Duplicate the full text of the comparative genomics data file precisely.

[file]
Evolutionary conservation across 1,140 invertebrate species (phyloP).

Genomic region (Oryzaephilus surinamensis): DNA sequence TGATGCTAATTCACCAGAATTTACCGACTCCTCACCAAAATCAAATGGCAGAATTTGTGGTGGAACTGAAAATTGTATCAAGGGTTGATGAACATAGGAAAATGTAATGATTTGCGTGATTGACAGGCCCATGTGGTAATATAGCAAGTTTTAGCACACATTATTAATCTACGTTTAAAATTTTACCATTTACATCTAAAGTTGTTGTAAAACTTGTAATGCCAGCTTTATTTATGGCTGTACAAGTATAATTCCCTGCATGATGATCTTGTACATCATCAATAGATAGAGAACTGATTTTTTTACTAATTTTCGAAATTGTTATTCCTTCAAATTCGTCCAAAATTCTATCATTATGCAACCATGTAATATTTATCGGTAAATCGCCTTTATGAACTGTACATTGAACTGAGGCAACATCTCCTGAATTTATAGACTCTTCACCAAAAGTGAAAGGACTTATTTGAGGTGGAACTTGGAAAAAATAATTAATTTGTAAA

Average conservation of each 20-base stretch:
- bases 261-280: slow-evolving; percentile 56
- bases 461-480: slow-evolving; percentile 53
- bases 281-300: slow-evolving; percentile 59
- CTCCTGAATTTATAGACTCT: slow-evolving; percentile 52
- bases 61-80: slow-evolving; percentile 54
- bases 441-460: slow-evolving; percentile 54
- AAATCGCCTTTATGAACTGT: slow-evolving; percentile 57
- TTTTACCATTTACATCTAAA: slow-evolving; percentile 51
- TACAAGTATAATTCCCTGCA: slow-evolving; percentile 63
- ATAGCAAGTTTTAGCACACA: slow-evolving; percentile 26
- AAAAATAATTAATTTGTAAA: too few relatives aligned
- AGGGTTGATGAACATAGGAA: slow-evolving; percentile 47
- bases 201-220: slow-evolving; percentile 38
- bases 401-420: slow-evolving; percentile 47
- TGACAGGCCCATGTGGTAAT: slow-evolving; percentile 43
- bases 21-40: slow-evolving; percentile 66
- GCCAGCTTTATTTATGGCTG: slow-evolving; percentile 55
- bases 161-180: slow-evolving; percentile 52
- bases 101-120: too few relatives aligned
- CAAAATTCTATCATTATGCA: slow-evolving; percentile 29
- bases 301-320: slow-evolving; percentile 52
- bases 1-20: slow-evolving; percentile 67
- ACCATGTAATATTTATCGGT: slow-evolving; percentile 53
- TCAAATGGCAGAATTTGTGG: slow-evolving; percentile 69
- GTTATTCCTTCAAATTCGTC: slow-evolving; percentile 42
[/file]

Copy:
Evolutionary conservation across 1,140 invertebrate species (phyloP).

Genomic region (Oryzaephilus surinamensis): DNA sequence TGATGCTAATTCACCAGAATTTACCGACTCCTCACCAAAATCAAATGGCAGAATTTGTGGTGGAACTGAAAATTGTATCAAGGGTTGATGAACATAGGAAAATGTAATGATTTGCGTGATTGACAGGCCCATGTGGTAATATAGCAAGTTTTAGCACACATTATTAATCTACGTTTAAAATTTTACCATTTACATCTAAAGTTGTTGTAAAACTTGTAATGCCAGCTTTATTTATGGCTGTACAAGTATAATTCCCTGCATGATGATCTTGTACATCATCAATAGATAGAGAACTGATTTTTTTACTAATTTTCGAAATTGTTATTCCTTCAAATTCGTCCAAAATTCTATCATTATGCAACCATGTAATATTTATCGGTAAATCGCCTTTATGAACTGTACATTGAACTGAGGCAACATCTCCTGAATTTATAGACTCTTCACCAAAAGTGAAAGGACTTATTTGAGGTGGAACTTGGAAAAAATAATTAATTTGTAAA

Average conservation of each 20-base stretch:
- bases 261-280: slow-evolving; percentile 56
- bases 461-480: slow-evolving; percentile 53
- bases 281-300: slow-evolving; percentile 59
- CTCCTGAATTTATAGACTCT: slow-evolving; percentile 52
- bases 61-80: slow-evolving; percentile 54
- bases 441-460: slow-evolving; percentile 54
- AAATCGCCTTTATGAACTGT: slow-evolving; percentile 57
- TTTTACCATTTACATCTAAA: slow-evolving; percentile 51
- TACAAGTATAATTCCCTGCA: slow-evolving; percentile 63
- ATAGCAAGTTTTAGCACACA: slow-evolving; percentile 26
- AAAAATAATTAATTTGTAAA: too few relatives aligned
- AGGGTTGATGAACATAGGAA: slow-evolving; percentile 47
- bases 201-220: slow-evolving; percentile 38
- bases 401-420: slow-evolving; percentile 47
- TGACAGGCCCATGTGGTAAT: slow-evolving; percentile 43
- bases 21-40: slow-evolving; percentile 66
- GCCAGCTTTATTTATGGCTG: slow-evolving; percentile 55
- bases 161-180: slow-evolving; percentile 52
- bases 101-120: too few relatives aligned
- CAAAATTCTATCATTATGCA: slow-evolving; percentile 29
- bases 301-320: slow-evolving; percentile 52
- bases 1-20: slow-evolving; percentile 67
- ACCATGTAATATTTATCGGT: slow-evolving; percentile 53
- TCAAATGGCAGAATTTGTGG: slow-evolving; percentile 69
- GTTATTCCTTCAAATTCGTC: slow-evolving; percentile 42